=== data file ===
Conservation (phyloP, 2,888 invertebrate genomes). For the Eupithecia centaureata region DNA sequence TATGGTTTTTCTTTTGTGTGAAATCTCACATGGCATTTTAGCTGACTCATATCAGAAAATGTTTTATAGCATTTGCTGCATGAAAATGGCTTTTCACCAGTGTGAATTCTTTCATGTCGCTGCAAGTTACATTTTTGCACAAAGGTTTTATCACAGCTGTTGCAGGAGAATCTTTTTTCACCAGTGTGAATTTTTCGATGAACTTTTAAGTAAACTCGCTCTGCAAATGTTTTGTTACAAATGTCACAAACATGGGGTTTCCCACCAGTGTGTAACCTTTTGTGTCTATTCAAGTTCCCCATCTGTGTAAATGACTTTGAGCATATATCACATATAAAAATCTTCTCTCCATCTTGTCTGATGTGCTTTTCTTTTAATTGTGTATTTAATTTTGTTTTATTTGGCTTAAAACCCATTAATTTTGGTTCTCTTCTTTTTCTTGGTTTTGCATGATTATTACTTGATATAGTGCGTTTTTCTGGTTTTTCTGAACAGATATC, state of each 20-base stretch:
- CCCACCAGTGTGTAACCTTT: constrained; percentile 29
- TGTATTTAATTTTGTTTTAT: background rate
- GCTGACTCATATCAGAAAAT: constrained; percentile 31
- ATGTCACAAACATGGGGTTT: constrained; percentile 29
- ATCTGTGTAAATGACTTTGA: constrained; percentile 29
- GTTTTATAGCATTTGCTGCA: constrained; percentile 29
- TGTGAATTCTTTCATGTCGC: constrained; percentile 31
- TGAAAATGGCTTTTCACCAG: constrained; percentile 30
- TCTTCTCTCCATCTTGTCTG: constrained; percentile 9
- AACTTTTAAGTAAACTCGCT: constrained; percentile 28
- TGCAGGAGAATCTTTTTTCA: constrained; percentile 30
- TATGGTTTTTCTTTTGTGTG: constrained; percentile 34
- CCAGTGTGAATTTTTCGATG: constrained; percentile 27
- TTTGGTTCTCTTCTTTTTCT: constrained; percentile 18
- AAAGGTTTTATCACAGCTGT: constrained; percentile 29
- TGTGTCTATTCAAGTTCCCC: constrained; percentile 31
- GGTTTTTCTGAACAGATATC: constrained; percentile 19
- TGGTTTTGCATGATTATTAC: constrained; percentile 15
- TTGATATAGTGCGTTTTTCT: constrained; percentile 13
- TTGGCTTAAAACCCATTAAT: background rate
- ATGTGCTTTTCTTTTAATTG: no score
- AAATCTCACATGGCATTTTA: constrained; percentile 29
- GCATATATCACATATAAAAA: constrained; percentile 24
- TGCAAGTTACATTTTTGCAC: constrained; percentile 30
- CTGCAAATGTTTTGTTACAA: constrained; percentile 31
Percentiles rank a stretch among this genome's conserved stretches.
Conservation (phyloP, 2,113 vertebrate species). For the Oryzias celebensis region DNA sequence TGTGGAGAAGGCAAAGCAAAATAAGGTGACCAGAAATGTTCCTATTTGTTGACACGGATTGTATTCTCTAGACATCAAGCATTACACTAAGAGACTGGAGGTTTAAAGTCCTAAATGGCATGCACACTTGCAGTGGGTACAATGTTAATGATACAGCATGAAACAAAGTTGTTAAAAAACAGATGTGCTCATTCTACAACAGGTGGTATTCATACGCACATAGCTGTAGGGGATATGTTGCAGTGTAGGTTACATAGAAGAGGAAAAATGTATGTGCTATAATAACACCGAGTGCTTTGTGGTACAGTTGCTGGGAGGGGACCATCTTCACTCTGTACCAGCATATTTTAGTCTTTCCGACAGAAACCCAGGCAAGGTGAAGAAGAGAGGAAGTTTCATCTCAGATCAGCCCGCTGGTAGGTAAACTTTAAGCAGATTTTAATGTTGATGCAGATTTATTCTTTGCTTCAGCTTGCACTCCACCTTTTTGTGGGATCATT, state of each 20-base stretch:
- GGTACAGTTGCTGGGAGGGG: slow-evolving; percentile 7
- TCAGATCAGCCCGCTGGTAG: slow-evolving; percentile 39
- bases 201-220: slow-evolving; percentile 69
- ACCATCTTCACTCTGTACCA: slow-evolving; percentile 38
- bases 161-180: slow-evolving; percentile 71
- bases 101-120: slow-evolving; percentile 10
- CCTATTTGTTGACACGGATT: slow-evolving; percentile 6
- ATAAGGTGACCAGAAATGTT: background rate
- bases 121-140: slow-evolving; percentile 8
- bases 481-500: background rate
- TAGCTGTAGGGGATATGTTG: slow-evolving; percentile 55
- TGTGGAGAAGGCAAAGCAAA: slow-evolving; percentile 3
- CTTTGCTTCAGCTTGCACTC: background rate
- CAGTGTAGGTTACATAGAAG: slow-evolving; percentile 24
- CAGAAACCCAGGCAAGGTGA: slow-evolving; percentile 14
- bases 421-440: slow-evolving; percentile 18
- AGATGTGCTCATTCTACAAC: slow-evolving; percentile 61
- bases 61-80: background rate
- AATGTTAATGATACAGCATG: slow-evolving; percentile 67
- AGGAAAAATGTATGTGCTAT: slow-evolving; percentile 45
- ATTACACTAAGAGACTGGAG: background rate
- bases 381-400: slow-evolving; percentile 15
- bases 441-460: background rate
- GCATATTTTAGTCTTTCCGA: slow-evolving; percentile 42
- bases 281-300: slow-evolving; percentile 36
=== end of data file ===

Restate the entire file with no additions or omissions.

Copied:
Conservation (phyloP, 2,888 invertebrate genomes). For the Eupithecia centaureata region DNA sequence TATGGTTTTTCTTTTGTGTGAAATCTCACATGGCATTTTAGCTGACTCATATCAGAAAATGTTTTATAGCATTTGCTGCATGAAAATGGCTTTTCACCAGTGTGAATTCTTTCATGTCGCTGCAAGTTACATTTTTGCACAAAGGTTTTATCACAGCTGTTGCAGGAGAATCTTTTTTCACCAGTGTGAATTTTTCGATGAACTTTTAAGTAAACTCGCTCTGCAAATGTTTTGTTACAAATGTCACAAACATGGGGTTTCCCACCAGTGTGTAACCTTTTGTGTCTATTCAAGTTCCCCATCTGTGTAAATGACTTTGAGCATATATCACATATAAAAATCTTCTCTCCATCTTGTCTGATGTGCTTTTCTTTTAATTGTGTATTTAATTTTGTTTTATTTGGCTTAAAACCCATTAATTTTGGTTCTCTTCTTTTTCTTGGTTTTGCATGATTATTACTTGATATAGTGCGTTTTTCTGGTTTTTCTGAACAGATATC, state of each 20-base stretch:
- CCCACCAGTGTGTAACCTTT: constrained; percentile 29
- TGTATTTAATTTTGTTTTAT: background rate
- GCTGACTCATATCAGAAAAT: constrained; percentile 31
- ATGTCACAAACATGGGGTTT: constrained; percentile 29
- ATCTGTGTAAATGACTTTGA: constrained; percentile 29
- GTTTTATAGCATTTGCTGCA: constrained; percentile 29
- TGTGAATTCTTTCATGTCGC: constrained; percentile 31
- TGAAAATGGCTTTTCACCAG: constrained; percentile 30
- TCTTCTCTCCATCTTGTCTG: constrained; percentile 9
- AACTTTTAAGTAAACTCGCT: constrained; percentile 28
- TGCAGGAGAATCTTTTTTCA: constrained; percentile 30
- TATGGTTTTTCTTTTGTGTG: constrained; percentile 34
- CCAGTGTGAATTTTTCGATG: constrained; percentile 27
- TTTGGTTCTCTTCTTTTTCT: constrained; percentile 18
- AAAGGTTTTATCACAGCTGT: constrained; percentile 29
- TGTGTCTATTCAAGTTCCCC: constrained; percentile 31
- GGTTTTTCTGAACAGATATC: constrained; percentile 19
- TGGTTTTGCATGATTATTAC: constrained; percentile 15
- TTGATATAGTGCGTTTTTCT: constrained; percentile 13
- TTGGCTTAAAACCCATTAAT: background rate
- ATGTGCTTTTCTTTTAATTG: no score
- AAATCTCACATGGCATTTTA: constrained; percentile 29
- GCATATATCACATATAAAAA: constrained; percentile 24
- TGCAAGTTACATTTTTGCAC: constrained; percentile 30
- CTGCAAATGTTTTGTTACAA: constrained; percentile 31
Percentiles rank a stretch among this genome's conserved stretches.
Conservation (phyloP, 2,113 vertebrate species). For the Oryzias celebensis region DNA sequence TGTGGAGAAGGCAAAGCAAAATAAGGTGACCAGAAATGTTCCTATTTGTTGACACGGATTGTATTCTCTAGACATCAAGCATTACACTAAGAGACTGGAGGTTTAAAGTCCTAAATGGCATGCACACTTGCAGTGGGTACAATGTTAATGATACAGCATGAAACAAAGTTGTTAAAAAACAGATGTGCTCATTCTACAACAGGTGGTATTCATACGCACATAGCTGTAGGGGATATGTTGCAGTGTAGGTTACATAGAAGAGGAAAAATGTATGTGCTATAATAACACCGAGTGCTTTGTGGTACAGTTGCTGGGAGGGGACCATCTTCACTCTGTACCAGCATATTTTAGTCTTTCCGACAGAAACCCAGGCAAGGTGAAGAAGAGAGGAAGTTTCATCTCAGATCAGCCCGCTGGTAGGTAAACTTTAAGCAGATTTTAATGTTGATGCAGATTTATTCTTTGCTTCAGCTTGCACTCCACCTTTTTGTGGGATCATT, state of each 20-base stretch:
- GGTACAGTTGCTGGGAGGGG: slow-evolving; percentile 7
- TCAGATCAGCCCGCTGGTAG: slow-evolving; percentile 39
- bases 201-220: slow-evolving; percentile 69
- ACCATCTTCACTCTGTACCA: slow-evolving; percentile 38
- bases 161-180: slow-evolving; percentile 71
- bases 101-120: slow-evolving; percentile 10
- CCTATTTGTTGACACGGATT: slow-evolving; percentile 6
- ATAAGGTGACCAGAAATGTT: background rate
- bases 121-140: slow-evolving; percentile 8
- bases 481-500: background rate
- TAGCTGTAGGGGATATGTTG: slow-evolving; percentile 55
- TGTGGAGAAGGCAAAGCAAA: slow-evolving; percentile 3
- CTTTGCTTCAGCTTGCACTC: background rate
- CAGTGTAGGTTACATAGAAG: slow-evolving; percentile 24
- CAGAAACCCAGGCAAGGTGA: slow-evolving; percentile 14
- bases 421-440: slow-evolving; percentile 18
- AGATGTGCTCATTCTACAAC: slow-evolving; percentile 61
- bases 61-80: background rate
- AATGTTAATGATACAGCATG: slow-evolving; percentile 67
- AGGAAAAATGTATGTGCTAT: slow-evolving; percentile 45
- ATTACACTAAGAGACTGGAG: background rate
- bases 381-400: slow-evolving; percentile 15
- bases 441-460: background rate
- GCATATTTTAGTCTTTCCGA: slow-evolving; percentile 42
- bases 281-300: slow-evolving; percentile 36